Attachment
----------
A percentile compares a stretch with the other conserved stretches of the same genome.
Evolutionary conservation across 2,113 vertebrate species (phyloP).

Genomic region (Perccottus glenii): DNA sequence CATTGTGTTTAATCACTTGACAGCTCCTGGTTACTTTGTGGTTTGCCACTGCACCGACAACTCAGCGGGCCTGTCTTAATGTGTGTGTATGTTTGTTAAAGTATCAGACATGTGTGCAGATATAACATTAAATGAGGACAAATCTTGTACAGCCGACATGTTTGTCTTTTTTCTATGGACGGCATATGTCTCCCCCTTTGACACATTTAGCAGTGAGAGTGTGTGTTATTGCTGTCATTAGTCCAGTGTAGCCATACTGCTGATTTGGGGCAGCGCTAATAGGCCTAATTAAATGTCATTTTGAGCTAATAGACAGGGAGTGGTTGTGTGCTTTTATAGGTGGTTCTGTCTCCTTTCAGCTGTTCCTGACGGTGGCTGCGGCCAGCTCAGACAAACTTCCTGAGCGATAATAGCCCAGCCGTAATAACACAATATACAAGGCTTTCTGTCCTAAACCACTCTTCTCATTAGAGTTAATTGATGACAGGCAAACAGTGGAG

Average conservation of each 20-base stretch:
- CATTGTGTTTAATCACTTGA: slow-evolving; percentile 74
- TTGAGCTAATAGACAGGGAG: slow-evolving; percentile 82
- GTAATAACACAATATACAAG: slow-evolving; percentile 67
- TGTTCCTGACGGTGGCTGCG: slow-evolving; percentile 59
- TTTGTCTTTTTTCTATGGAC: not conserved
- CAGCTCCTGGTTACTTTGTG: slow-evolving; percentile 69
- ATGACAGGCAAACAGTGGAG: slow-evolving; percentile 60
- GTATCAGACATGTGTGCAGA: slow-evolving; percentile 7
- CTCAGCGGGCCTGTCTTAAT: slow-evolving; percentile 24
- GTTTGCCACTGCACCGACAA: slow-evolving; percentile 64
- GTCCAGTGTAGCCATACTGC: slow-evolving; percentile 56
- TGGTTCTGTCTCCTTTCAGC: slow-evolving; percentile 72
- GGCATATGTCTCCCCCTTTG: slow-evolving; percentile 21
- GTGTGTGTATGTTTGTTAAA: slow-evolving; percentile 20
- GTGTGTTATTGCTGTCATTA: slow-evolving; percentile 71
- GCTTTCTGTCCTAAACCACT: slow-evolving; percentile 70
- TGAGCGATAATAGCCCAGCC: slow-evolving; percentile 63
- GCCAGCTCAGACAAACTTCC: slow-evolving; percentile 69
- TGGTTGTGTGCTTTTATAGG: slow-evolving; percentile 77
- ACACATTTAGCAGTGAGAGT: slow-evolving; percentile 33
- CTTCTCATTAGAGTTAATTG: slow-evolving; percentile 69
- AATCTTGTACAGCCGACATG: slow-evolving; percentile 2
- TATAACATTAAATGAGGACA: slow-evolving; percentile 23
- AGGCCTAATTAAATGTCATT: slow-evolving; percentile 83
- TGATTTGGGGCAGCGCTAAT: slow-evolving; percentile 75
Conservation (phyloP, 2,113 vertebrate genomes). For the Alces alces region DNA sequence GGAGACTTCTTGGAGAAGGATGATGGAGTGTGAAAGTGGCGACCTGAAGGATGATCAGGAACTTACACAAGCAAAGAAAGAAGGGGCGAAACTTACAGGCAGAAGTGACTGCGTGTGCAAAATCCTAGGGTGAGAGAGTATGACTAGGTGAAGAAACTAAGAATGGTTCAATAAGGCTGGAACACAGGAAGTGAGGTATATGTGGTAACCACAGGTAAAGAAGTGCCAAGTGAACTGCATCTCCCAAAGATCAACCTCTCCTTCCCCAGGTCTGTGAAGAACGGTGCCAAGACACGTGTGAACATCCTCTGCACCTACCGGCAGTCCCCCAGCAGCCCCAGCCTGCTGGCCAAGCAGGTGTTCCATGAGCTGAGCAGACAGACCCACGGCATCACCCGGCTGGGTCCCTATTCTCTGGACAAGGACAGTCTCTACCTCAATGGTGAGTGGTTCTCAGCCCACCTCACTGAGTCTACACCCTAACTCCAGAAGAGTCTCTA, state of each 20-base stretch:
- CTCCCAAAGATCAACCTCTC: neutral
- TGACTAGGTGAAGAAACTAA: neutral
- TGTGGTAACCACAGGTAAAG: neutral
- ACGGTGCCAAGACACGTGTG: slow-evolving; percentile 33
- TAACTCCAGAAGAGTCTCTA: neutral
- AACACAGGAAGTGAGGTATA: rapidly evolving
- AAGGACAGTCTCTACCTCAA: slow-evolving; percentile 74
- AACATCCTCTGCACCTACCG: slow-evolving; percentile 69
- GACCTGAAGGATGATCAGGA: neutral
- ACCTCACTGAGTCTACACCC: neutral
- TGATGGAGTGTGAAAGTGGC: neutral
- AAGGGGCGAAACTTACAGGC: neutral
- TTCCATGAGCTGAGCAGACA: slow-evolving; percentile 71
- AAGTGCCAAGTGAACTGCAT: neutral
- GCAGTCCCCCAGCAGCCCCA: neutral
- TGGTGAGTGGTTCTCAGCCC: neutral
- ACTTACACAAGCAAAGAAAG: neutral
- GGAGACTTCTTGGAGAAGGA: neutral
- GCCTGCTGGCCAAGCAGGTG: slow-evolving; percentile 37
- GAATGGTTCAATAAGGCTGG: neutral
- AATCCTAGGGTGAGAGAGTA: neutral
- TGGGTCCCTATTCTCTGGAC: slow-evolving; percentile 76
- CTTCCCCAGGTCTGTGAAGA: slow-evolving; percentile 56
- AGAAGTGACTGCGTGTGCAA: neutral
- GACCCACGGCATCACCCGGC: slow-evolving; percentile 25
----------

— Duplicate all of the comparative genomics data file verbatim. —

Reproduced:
A percentile compares a stretch with the other conserved stretches of the same genome.
Evolutionary conservation across 2,113 vertebrate species (phyloP).

Genomic region (Perccottus glenii): DNA sequence CATTGTGTTTAATCACTTGACAGCTCCTGGTTACTTTGTGGTTTGCCACTGCACCGACAACTCAGCGGGCCTGTCTTAATGTGTGTGTATGTTTGTTAAAGTATCAGACATGTGTGCAGATATAACATTAAATGAGGACAAATCTTGTACAGCCGACATGTTTGTCTTTTTTCTATGGACGGCATATGTCTCCCCCTTTGACACATTTAGCAGTGAGAGTGTGTGTTATTGCTGTCATTAGTCCAGTGTAGCCATACTGCTGATTTGGGGCAGCGCTAATAGGCCTAATTAAATGTCATTTTGAGCTAATAGACAGGGAGTGGTTGTGTGCTTTTATAGGTGGTTCTGTCTCCTTTCAGCTGTTCCTGACGGTGGCTGCGGCCAGCTCAGACAAACTTCCTGAGCGATAATAGCCCAGCCGTAATAACACAATATACAAGGCTTTCTGTCCTAAACCACTCTTCTCATTAGAGTTAATTGATGACAGGCAAACAGTGGAG

Average conservation of each 20-base stretch:
- CATTGTGTTTAATCACTTGA: slow-evolving; percentile 74
- TTGAGCTAATAGACAGGGAG: slow-evolving; percentile 82
- GTAATAACACAATATACAAG: slow-evolving; percentile 67
- TGTTCCTGACGGTGGCTGCG: slow-evolving; percentile 59
- TTTGTCTTTTTTCTATGGAC: not conserved
- CAGCTCCTGGTTACTTTGTG: slow-evolving; percentile 69
- ATGACAGGCAAACAGTGGAG: slow-evolving; percentile 60
- GTATCAGACATGTGTGCAGA: slow-evolving; percentile 7
- CTCAGCGGGCCTGTCTTAAT: slow-evolving; percentile 24
- GTTTGCCACTGCACCGACAA: slow-evolving; percentile 64
- GTCCAGTGTAGCCATACTGC: slow-evolving; percentile 56
- TGGTTCTGTCTCCTTTCAGC: slow-evolving; percentile 72
- GGCATATGTCTCCCCCTTTG: slow-evolving; percentile 21
- GTGTGTGTATGTTTGTTAAA: slow-evolving; percentile 20
- GTGTGTTATTGCTGTCATTA: slow-evolving; percentile 71
- GCTTTCTGTCCTAAACCACT: slow-evolving; percentile 70
- TGAGCGATAATAGCCCAGCC: slow-evolving; percentile 63
- GCCAGCTCAGACAAACTTCC: slow-evolving; percentile 69
- TGGTTGTGTGCTTTTATAGG: slow-evolving; percentile 77
- ACACATTTAGCAGTGAGAGT: slow-evolving; percentile 33
- CTTCTCATTAGAGTTAATTG: slow-evolving; percentile 69
- AATCTTGTACAGCCGACATG: slow-evolving; percentile 2
- TATAACATTAAATGAGGACA: slow-evolving; percentile 23
- AGGCCTAATTAAATGTCATT: slow-evolving; percentile 83
- TGATTTGGGGCAGCGCTAAT: slow-evolving; percentile 75
Conservation (phyloP, 2,113 vertebrate genomes). For the Alces alces region DNA sequence GGAGACTTCTTGGAGAAGGATGATGGAGTGTGAAAGTGGCGACCTGAAGGATGATCAGGAACTTACACAAGCAAAGAAAGAAGGGGCGAAACTTACAGGCAGAAGTGACTGCGTGTGCAAAATCCTAGGGTGAGAGAGTATGACTAGGTGAAGAAACTAAGAATGGTTCAATAAGGCTGGAACACAGGAAGTGAGGTATATGTGGTAACCACAGGTAAAGAAGTGCCAAGTGAACTGCATCTCCCAAAGATCAACCTCTCCTTCCCCAGGTCTGTGAAGAACGGTGCCAAGACACGTGTGAACATCCTCTGCACCTACCGGCAGTCCCCCAGCAGCCCCAGCCTGCTGGCCAAGCAGGTGTTCCATGAGCTGAGCAGACAGACCCACGGCATCACCCGGCTGGGTCCCTATTCTCTGGACAAGGACAGTCTCTACCTCAATGGTGAGTGGTTCTCAGCCCACCTCACTGAGTCTACACCCTAACTCCAGAAGAGTCTCTA, state of each 20-base stretch:
- CTCCCAAAGATCAACCTCTC: neutral
- TGACTAGGTGAAGAAACTAA: neutral
- TGTGGTAACCACAGGTAAAG: neutral
- ACGGTGCCAAGACACGTGTG: slow-evolving; percentile 33
- TAACTCCAGAAGAGTCTCTA: neutral
- AACACAGGAAGTGAGGTATA: rapidly evolving
- AAGGACAGTCTCTACCTCAA: slow-evolving; percentile 74
- AACATCCTCTGCACCTACCG: slow-evolving; percentile 69
- GACCTGAAGGATGATCAGGA: neutral
- ACCTCACTGAGTCTACACCC: neutral
- TGATGGAGTGTGAAAGTGGC: neutral
- AAGGGGCGAAACTTACAGGC: neutral
- TTCCATGAGCTGAGCAGACA: slow-evolving; percentile 71
- AAGTGCCAAGTGAACTGCAT: neutral
- GCAGTCCCCCAGCAGCCCCA: neutral
- TGGTGAGTGGTTCTCAGCCC: neutral
- ACTTACACAAGCAAAGAAAG: neutral
- GGAGACTTCTTGGAGAAGGA: neutral
- GCCTGCTGGCCAAGCAGGTG: slow-evolving; percentile 37
- GAATGGTTCAATAAGGCTGG: neutral
- AATCCTAGGGTGAGAGAGTA: neutral
- TGGGTCCCTATTCTCTGGAC: slow-evolving; percentile 76
- CTTCCCCAGGTCTGTGAAGA: slow-evolving; percentile 56
- AGAAGTGACTGCGTGTGCAA: neutral
- GACCCACGGCATCACCCGGC: slow-evolving; percentile 25